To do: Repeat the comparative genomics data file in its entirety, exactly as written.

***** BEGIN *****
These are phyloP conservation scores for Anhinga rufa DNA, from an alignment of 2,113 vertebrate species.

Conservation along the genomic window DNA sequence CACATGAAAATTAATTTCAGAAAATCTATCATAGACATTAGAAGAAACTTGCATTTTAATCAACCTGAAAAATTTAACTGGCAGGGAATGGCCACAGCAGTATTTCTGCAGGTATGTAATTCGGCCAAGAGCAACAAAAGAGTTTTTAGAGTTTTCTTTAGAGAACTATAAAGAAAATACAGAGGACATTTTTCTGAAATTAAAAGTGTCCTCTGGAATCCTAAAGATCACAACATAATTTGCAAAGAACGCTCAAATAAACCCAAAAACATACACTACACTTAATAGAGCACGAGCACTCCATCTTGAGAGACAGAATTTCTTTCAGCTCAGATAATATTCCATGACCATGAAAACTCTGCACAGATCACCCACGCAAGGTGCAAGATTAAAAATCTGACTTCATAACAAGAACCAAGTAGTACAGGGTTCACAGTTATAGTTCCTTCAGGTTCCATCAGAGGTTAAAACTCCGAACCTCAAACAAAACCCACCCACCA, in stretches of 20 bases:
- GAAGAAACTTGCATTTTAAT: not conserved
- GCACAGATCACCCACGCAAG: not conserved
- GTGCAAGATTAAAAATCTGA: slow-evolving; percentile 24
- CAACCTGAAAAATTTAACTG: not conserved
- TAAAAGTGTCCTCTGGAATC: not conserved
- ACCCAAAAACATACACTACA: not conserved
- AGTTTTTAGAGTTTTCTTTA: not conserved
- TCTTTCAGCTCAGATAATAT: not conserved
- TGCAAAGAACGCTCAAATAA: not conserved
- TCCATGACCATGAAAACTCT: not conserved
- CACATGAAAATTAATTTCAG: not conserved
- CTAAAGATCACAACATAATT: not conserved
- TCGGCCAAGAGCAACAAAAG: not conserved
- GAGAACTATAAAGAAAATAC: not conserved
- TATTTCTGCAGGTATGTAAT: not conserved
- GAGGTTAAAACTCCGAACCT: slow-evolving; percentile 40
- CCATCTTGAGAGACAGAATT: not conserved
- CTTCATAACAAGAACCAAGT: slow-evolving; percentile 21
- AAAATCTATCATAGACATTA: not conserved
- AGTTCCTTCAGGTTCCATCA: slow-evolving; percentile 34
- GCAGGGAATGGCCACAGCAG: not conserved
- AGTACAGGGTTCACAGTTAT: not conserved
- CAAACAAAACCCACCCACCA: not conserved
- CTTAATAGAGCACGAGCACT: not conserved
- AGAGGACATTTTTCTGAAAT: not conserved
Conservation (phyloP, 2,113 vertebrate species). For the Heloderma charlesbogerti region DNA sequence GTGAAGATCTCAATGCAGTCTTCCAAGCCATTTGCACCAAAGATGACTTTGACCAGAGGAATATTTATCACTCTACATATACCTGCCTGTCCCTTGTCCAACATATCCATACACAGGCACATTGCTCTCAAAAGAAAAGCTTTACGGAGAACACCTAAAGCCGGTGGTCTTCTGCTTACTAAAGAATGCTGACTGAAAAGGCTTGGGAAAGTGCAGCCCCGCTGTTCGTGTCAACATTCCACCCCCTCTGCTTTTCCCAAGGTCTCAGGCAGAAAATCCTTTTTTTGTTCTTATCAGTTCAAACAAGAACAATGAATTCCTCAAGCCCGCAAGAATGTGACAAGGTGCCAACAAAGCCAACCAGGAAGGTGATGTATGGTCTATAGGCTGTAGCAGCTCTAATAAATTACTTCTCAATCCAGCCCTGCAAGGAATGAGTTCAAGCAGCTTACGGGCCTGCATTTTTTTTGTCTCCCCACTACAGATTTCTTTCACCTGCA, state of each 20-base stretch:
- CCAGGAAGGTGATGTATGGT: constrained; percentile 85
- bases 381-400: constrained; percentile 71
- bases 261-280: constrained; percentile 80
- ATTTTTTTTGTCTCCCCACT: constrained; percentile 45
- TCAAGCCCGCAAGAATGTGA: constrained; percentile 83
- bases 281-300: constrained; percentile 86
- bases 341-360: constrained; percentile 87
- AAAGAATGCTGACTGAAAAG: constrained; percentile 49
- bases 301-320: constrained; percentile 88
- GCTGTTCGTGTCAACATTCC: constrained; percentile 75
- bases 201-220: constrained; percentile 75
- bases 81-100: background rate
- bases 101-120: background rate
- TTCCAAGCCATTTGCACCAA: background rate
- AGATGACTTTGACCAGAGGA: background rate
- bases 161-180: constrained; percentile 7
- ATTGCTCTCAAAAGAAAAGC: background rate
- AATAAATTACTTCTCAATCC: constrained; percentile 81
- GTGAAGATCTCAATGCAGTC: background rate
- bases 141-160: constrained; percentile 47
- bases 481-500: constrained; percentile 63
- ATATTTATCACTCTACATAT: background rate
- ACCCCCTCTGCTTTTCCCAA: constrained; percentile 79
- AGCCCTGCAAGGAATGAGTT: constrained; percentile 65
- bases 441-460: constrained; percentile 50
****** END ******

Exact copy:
These are phyloP conservation scores for Anhinga rufa DNA, from an alignment of 2,113 vertebrate species.

Conservation along the genomic window DNA sequence CACATGAAAATTAATTTCAGAAAATCTATCATAGACATTAGAAGAAACTTGCATTTTAATCAACCTGAAAAATTTAACTGGCAGGGAATGGCCACAGCAGTATTTCTGCAGGTATGTAATTCGGCCAAGAGCAACAAAAGAGTTTTTAGAGTTTTCTTTAGAGAACTATAAAGAAAATACAGAGGACATTTTTCTGAAATTAAAAGTGTCCTCTGGAATCCTAAAGATCACAACATAATTTGCAAAGAACGCTCAAATAAACCCAAAAACATACACTACACTTAATAGAGCACGAGCACTCCATCTTGAGAGACAGAATTTCTTTCAGCTCAGATAATATTCCATGACCATGAAAACTCTGCACAGATCACCCACGCAAGGTGCAAGATTAAAAATCTGACTTCATAACAAGAACCAAGTAGTACAGGGTTCACAGTTATAGTTCCTTCAGGTTCCATCAGAGGTTAAAACTCCGAACCTCAAACAAAACCCACCCACCA, in stretches of 20 bases:
- GAAGAAACTTGCATTTTAAT: not conserved
- GCACAGATCACCCACGCAAG: not conserved
- GTGCAAGATTAAAAATCTGA: slow-evolving; percentile 24
- CAACCTGAAAAATTTAACTG: not conserved
- TAAAAGTGTCCTCTGGAATC: not conserved
- ACCCAAAAACATACACTACA: not conserved
- AGTTTTTAGAGTTTTCTTTA: not conserved
- TCTTTCAGCTCAGATAATAT: not conserved
- TGCAAAGAACGCTCAAATAA: not conserved
- TCCATGACCATGAAAACTCT: not conserved
- CACATGAAAATTAATTTCAG: not conserved
- CTAAAGATCACAACATAATT: not conserved
- TCGGCCAAGAGCAACAAAAG: not conserved
- GAGAACTATAAAGAAAATAC: not conserved
- TATTTCTGCAGGTATGTAAT: not conserved
- GAGGTTAAAACTCCGAACCT: slow-evolving; percentile 40
- CCATCTTGAGAGACAGAATT: not conserved
- CTTCATAACAAGAACCAAGT: slow-evolving; percentile 21
- AAAATCTATCATAGACATTA: not conserved
- AGTTCCTTCAGGTTCCATCA: slow-evolving; percentile 34
- GCAGGGAATGGCCACAGCAG: not conserved
- AGTACAGGGTTCACAGTTAT: not conserved
- CAAACAAAACCCACCCACCA: not conserved
- CTTAATAGAGCACGAGCACT: not conserved
- AGAGGACATTTTTCTGAAAT: not conserved
Conservation (phyloP, 2,113 vertebrate species). For the Heloderma charlesbogerti region DNA sequence GTGAAGATCTCAATGCAGTCTTCCAAGCCATTTGCACCAAAGATGACTTTGACCAGAGGAATATTTATCACTCTACATATACCTGCCTGTCCCTTGTCCAACATATCCATACACAGGCACATTGCTCTCAAAAGAAAAGCTTTACGGAGAACACCTAAAGCCGGTGGTCTTCTGCTTACTAAAGAATGCTGACTGAAAAGGCTTGGGAAAGTGCAGCCCCGCTGTTCGTGTCAACATTCCACCCCCTCTGCTTTTCCCAAGGTCTCAGGCAGAAAATCCTTTTTTTGTTCTTATCAGTTCAAACAAGAACAATGAATTCCTCAAGCCCGCAAGAATGTGACAAGGTGCCAACAAAGCCAACCAGGAAGGTGATGTATGGTCTATAGGCTGTAGCAGCTCTAATAAATTACTTCTCAATCCAGCCCTGCAAGGAATGAGTTCAAGCAGCTTACGGGCCTGCATTTTTTTTGTCTCCCCACTACAGATTTCTTTCACCTGCA, state of each 20-base stretch:
- CCAGGAAGGTGATGTATGGT: constrained; percentile 85
- bases 381-400: constrained; percentile 71
- bases 261-280: constrained; percentile 80
- ATTTTTTTTGTCTCCCCACT: constrained; percentile 45
- TCAAGCCCGCAAGAATGTGA: constrained; percentile 83
- bases 281-300: constrained; percentile 86
- bases 341-360: constrained; percentile 87
- AAAGAATGCTGACTGAAAAG: constrained; percentile 49
- bases 301-320: constrained; percentile 88
- GCTGTTCGTGTCAACATTCC: constrained; percentile 75
- bases 201-220: constrained; percentile 75
- bases 81-100: background rate
- bases 101-120: background rate
- TTCCAAGCCATTTGCACCAA: background rate
- AGATGACTTTGACCAGAGGA: background rate
- bases 161-180: constrained; percentile 7
- ATTGCTCTCAAAAGAAAAGC: background rate
- AATAAATTACTTCTCAATCC: constrained; percentile 81
- GTGAAGATCTCAATGCAGTC: background rate
- bases 141-160: constrained; percentile 47
- bases 481-500: constrained; percentile 63
- ATATTTATCACTCTACATAT: background rate
- ACCCCCTCTGCTTTTCCCAA: constrained; percentile 79
- AGCCCTGCAAGGAATGAGTT: constrained; percentile 65
- bases 441-460: constrained; percentile 50